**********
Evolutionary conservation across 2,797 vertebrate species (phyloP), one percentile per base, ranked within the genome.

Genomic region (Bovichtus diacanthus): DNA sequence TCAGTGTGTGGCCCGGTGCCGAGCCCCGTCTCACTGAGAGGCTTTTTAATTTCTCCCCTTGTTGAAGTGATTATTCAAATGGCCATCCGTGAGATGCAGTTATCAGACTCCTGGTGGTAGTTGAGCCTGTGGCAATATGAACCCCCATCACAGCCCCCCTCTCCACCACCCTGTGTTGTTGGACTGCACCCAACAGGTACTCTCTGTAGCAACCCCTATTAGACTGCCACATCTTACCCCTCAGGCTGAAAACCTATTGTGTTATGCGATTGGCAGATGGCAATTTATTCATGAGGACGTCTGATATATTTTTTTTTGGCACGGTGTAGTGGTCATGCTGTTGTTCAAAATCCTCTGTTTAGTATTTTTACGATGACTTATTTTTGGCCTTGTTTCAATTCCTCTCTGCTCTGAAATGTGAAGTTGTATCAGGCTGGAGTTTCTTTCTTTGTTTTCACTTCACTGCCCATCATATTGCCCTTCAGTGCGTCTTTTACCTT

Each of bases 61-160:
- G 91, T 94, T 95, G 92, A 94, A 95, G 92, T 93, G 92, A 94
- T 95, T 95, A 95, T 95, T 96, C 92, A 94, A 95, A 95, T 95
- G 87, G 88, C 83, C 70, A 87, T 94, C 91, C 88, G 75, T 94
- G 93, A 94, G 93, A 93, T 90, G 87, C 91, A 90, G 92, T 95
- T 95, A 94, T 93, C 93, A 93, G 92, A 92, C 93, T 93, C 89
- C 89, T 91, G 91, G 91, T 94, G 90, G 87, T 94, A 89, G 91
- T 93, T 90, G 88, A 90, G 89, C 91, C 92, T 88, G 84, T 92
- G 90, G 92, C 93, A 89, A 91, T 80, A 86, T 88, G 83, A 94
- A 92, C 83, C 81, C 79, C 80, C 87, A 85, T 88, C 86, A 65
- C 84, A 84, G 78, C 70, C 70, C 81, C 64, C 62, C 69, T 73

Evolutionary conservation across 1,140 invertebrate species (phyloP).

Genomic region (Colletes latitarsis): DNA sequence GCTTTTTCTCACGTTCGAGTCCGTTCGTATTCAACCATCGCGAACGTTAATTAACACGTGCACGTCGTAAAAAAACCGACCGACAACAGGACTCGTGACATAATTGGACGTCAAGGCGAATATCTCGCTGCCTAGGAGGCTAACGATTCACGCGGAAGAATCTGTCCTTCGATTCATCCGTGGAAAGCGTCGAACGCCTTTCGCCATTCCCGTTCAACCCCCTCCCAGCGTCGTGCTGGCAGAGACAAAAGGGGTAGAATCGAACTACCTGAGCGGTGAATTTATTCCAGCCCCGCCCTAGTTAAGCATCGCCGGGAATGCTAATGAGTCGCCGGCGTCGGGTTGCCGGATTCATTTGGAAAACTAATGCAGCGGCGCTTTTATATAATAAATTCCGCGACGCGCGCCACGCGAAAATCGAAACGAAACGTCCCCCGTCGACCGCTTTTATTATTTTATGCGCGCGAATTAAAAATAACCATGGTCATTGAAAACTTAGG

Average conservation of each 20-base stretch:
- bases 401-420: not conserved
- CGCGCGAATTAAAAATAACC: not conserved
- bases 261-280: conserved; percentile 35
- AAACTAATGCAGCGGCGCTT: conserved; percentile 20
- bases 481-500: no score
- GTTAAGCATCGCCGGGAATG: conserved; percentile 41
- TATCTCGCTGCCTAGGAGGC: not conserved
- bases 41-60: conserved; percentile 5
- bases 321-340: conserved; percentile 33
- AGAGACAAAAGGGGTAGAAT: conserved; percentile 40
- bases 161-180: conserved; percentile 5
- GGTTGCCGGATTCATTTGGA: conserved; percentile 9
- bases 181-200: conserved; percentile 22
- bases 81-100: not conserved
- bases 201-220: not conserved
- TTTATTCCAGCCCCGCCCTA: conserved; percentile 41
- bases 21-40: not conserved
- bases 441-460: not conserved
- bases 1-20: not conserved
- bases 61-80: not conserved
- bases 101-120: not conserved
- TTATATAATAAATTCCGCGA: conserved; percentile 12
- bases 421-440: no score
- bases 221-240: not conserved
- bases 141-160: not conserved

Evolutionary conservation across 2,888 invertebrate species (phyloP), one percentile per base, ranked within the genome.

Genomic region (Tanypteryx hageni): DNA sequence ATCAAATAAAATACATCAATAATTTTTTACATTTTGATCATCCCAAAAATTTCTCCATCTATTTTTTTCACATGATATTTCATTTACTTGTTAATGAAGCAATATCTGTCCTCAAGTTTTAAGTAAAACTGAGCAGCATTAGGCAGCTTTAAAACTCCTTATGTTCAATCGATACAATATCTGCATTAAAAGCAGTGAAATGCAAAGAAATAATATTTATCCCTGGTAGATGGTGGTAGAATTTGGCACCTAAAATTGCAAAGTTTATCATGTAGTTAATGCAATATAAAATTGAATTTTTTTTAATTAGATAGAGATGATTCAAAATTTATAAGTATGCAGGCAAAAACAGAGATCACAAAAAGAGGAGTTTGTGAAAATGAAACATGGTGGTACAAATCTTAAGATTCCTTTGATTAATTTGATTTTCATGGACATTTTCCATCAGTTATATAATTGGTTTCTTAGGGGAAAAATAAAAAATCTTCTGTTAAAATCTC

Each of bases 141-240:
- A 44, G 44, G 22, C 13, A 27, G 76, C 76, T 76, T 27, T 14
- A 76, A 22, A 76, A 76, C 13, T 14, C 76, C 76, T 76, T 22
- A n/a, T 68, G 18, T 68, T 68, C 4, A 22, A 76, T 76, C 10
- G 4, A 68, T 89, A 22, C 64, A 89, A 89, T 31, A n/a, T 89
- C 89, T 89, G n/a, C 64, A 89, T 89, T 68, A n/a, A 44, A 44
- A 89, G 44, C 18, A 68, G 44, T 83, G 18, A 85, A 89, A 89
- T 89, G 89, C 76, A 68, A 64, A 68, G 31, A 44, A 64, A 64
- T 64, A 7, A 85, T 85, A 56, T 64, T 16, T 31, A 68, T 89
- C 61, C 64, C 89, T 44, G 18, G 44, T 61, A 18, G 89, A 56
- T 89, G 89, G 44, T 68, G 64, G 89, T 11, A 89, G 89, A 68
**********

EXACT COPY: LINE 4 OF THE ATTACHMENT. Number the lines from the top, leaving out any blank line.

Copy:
- G 91, T 94, T 95, G 92, A 94, A 95, G 92, T 93, G 92, A 94